The storming of Gaddafi’s compound Tuesday was a symbolic event in the anti-regime uprising. But for anti-Gaddafi fighters, the hunt for the fugitive Libyan leader is just beginning, and the possibilities of where he might be found are numerous.
Just a few days after the storming of Muammar Gaddafi’s Bab al-Aziziya compound in Tripoli, anti-Gaddafi fighters are still trying to track down the fugitive Libyan leader.
In an audio message broadcast on state radio on Wednesday, Gaddafi said he had been walking the streets of the capital in disguise. But after 48 hours of tireless searching, the hypothesis that Gaddafi has fled Tripoli entirely is being taken more and more seriously.
In pictures: The fight for Abu Salim, Tripoli, August 25
Anti-Gaddafi fighters are confident that they will stamp out the remaining pockets of resistance in Tripoli in the next few days. One of the main areas to clear is the Abu Salim neighbourhood in Tripoli.
Most fighters go to the front line in pick-up trucks armed with anti-aircraft guns, which can penetrate most buildings.
Once on the front line, they are confronted by snipers. At first, it’s difficult to know which direction the bullets come from.
Anti-Gaddafi fighters run frantically through open areas to seek shelter.
A wounded anti-Gaddafi fighter is carried to an ambulance.
A small field hospital has been set up in a mosque, a few kilometres from the front line in Abu Salim.
A commander gives orders to Anti-Gaddafi fighters, who advanced into Abu Salim from at least two directions.
Anti-Gaddafi fighters have captured several suspected snipers in Abu Salim, most of them black Africans.
An alleged Gaddafi mercenary pleads for his life after local men from Abu Salim tried to lynch him.
An anti-Gaddafi fighter anxiously points his rifle at another building.
In Aou Salim, a building is riddled with bullet holes after a few minutes of heavy fighting.
A building where a sniper was hiding is set on fire.
A few isolated fires rage as the sun sets on the Abu Salim neighbourhood.
According to most experts, Gaddafi is still in Libya. Roland Jacquard, president of the Paris-based International Observatory on Terrorism, told FRANCE 24 that indeed Gaddafi could not have left the country. “Wiretaps intercepted by Western intelligence services in the region indicate that Gaddafi is still in Libya,” Jacquard explained. “His head of personal security was in charge of finding him a certain number of hiding places in a wartime scenario.”
Sirte, a temporary hideout
The vast Libyan territory harbours several potential shelters for Gaddafi. Abdellah Ben Ali, international political correspondent for FRANCE 24, explained that Gaddafi could be hiding in Tripoli in one of numerous underground spots near his residence. This network of hiding places constructed under the former leader’s compound is said to consist of at least 50 kilometres of secret passageways.
Still, even if Gaddafi insists he is still in Tripoli, the hunt for him is covering the entire country. The city of Sirte, the last bastion of regime loyalists and the fugitive leader’s hometown, is seen as a temporary hideout option for Gaddafi.
But that could be no more than a short-term solution, as anti-regime forces are converging near the city and affirm that it is only a matter of time before they take it over, explained Abdellah Ben Ali. “There’s this probability that he would go to Sirte, but since the city is surrounded, his fate would be sealed. It would be suicidal for him to go there,” Ben Ali said. “So the most probable scenario is that Gaddafi heads south, into the Sabha area, where members of his tribe can offer him shelter.”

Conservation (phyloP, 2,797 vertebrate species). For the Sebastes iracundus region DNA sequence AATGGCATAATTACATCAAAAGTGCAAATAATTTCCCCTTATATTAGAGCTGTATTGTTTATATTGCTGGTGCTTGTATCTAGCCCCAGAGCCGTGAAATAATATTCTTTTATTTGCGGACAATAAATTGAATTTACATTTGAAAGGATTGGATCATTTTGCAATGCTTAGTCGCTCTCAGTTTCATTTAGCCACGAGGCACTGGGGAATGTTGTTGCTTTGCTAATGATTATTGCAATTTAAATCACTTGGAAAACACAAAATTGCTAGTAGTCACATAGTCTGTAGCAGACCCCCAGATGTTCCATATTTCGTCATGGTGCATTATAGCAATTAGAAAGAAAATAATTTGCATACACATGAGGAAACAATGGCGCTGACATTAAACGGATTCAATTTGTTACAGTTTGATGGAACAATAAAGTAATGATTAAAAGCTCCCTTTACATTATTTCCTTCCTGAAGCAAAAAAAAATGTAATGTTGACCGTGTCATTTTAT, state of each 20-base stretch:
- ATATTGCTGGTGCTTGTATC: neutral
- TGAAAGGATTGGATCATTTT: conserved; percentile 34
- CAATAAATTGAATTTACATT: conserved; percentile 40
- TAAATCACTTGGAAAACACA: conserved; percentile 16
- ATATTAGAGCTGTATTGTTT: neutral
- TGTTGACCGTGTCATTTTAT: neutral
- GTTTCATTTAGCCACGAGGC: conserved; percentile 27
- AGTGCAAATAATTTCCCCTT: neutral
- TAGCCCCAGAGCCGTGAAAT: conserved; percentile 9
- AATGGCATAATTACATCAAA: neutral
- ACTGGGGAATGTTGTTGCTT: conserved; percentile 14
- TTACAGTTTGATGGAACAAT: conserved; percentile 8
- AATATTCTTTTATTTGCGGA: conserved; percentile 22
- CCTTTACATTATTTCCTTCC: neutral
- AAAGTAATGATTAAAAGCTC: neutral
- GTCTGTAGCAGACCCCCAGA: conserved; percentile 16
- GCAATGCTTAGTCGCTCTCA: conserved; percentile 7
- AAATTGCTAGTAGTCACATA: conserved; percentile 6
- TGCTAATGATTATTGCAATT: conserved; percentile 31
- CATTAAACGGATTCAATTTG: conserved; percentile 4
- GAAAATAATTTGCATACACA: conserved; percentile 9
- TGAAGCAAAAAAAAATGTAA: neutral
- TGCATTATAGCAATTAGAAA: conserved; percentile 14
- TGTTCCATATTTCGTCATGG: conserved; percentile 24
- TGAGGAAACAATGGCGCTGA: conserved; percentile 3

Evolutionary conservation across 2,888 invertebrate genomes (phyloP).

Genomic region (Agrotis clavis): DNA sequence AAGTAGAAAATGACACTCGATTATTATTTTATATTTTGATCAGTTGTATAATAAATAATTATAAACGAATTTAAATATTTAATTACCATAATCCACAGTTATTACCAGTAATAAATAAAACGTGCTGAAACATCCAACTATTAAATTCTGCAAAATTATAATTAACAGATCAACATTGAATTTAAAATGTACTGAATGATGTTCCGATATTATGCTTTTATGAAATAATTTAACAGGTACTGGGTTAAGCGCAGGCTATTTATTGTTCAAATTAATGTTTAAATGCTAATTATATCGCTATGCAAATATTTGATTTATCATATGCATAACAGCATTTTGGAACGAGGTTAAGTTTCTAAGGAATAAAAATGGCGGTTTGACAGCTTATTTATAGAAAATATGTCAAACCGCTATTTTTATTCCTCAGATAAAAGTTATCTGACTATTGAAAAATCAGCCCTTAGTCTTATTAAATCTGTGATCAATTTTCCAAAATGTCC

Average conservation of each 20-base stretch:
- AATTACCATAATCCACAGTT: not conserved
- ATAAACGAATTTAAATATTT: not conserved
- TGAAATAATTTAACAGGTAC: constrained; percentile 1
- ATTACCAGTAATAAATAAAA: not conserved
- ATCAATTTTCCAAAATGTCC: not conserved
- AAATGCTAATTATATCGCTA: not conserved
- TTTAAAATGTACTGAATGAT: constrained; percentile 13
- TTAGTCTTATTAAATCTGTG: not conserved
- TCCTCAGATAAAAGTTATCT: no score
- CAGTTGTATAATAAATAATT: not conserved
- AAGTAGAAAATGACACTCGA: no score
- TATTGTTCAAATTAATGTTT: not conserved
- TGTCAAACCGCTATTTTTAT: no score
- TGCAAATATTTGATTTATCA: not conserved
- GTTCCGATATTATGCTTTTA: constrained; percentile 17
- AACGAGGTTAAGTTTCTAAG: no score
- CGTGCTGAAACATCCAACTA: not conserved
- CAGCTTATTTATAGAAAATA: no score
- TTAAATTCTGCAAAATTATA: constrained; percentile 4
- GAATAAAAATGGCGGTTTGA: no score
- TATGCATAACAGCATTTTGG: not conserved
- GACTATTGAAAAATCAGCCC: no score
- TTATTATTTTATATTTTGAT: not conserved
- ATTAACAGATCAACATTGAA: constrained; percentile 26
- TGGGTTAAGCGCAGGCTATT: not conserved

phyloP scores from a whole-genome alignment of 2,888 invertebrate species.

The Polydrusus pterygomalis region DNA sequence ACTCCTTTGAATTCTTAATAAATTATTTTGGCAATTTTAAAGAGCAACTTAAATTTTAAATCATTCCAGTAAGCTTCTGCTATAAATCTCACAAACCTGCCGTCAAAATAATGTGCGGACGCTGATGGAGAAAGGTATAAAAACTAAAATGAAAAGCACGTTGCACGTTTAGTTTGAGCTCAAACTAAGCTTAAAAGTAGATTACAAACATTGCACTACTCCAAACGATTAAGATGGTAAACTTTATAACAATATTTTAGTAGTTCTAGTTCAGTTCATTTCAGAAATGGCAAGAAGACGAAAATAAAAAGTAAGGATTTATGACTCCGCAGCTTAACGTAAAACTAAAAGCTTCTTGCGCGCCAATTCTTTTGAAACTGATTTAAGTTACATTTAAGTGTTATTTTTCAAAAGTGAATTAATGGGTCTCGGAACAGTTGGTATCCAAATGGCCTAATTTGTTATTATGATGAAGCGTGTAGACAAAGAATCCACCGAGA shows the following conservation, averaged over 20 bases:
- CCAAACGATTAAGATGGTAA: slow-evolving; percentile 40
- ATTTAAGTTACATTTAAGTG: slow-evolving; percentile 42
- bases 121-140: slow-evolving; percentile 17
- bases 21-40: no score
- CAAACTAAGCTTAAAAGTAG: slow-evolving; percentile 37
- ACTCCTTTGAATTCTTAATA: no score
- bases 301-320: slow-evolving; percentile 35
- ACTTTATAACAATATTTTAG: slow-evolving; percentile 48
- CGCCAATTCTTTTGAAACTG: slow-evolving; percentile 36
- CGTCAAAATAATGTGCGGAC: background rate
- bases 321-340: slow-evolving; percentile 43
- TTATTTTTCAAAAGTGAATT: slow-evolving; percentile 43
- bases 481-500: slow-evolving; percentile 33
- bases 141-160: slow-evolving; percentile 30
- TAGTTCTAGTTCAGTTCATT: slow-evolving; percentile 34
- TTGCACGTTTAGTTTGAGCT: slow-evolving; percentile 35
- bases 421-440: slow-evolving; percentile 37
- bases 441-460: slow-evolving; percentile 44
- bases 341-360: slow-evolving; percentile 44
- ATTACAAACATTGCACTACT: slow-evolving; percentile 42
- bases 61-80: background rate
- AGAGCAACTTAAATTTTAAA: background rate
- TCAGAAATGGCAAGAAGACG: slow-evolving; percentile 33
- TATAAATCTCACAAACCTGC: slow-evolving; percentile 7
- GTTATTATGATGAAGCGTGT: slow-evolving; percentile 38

A promised land in the South?
The Sabha scenario is widely seen as the most plausible, and has been almost unanimously cited by analysts. “There are several possibilities [for Gaddafi] in the south of the country. Today, many people are talking about the Katroun zone in the southern-most part of the Sahara, where he already hid out in 1986 after the US bombings,” Roland Jacquard said. “And possibly Houn, too. It’s a city located halfway between the coast and the desert, and Gaddafi’s tribe is there.”
If Gaddafi opts for the southern-most part of Libya, he could also find new allies to help him. The former leader has a reputation as being resourceful, and he has maintained peaceful relations with the nomadic Tuareg people in the Sahara.
But even those advantages are fading. Certain Tuaregs have already been in contact with anti-Gaddafi fighters, especially in the Fezzan region (where Sabha is situated). And, as Jacquard pointed out, the reward offered by the National Transition Council (1.7 million dollars and amnesty for whomever offers up Gaddafi) “can expedite his capture, because today there are people in his entourage, particularly in the former Republican Guard, who may be tempted by this kind of compensation”.
The possibility of exile
If Gaddafi feels the end nearing, he could pursue a final option: exile. By taking advantage of Libya’s unsecured desert borders in the south, he could make it into Chad, Niger, or Algeria.
Algeria, in particular, could be a viable option for him, as the Libyan opposition has already accused Algerian authorities of supporting Gaddafi even as his country has turned against him. Up until Gaddafi’s compound fell to anti-regime fighters, other analysts had mentioned the possibility of his fleeing by airplane to South Africa or Venezuela. Those hypotheses have since been abandoned.
But nearly all experts agree that any solution is temporary at best. As Sylvain Attal, FRANCE 24’s international politics specialist, concluded: “Everything will ultimately depend on the complicated power dynamics between the new Libyan administration and these tribes. But even if it’s a question of time, it’s too important for the new Libya not to capture and judge Gaddafi. Getting Gaddafi is key to the complete collapse of his regime.”
Date created : 2011-08-26